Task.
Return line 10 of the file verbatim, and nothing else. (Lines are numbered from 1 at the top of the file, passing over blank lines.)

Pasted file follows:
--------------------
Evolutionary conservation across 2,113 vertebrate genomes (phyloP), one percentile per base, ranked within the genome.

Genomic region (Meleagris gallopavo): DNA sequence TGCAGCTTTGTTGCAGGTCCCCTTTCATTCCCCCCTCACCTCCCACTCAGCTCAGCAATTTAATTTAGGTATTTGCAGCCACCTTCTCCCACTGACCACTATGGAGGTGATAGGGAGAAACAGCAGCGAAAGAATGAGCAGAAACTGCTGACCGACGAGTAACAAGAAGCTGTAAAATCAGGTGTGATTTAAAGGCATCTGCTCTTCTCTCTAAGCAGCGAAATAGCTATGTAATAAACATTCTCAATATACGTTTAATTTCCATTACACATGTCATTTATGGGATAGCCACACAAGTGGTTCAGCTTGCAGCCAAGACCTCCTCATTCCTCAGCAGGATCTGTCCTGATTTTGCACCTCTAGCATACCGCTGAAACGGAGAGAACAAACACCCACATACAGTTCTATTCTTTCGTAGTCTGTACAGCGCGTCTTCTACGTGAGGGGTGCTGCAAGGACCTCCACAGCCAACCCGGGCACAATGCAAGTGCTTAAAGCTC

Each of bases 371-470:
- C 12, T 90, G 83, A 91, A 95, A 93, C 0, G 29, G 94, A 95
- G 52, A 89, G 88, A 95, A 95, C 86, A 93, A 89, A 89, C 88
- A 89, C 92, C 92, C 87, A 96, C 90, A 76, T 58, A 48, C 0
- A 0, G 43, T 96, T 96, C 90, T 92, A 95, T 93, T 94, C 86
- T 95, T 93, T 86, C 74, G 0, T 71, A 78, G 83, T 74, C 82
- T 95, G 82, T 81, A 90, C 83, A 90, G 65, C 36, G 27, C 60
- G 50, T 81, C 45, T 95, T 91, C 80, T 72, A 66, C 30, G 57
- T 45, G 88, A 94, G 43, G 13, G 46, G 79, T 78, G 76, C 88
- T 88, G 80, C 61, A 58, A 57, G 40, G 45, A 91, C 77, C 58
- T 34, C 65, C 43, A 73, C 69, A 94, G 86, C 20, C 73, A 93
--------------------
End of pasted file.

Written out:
- G 50, T 81, C 45, T 95, T 91, C 80, T 72, A 66, C 30, G 57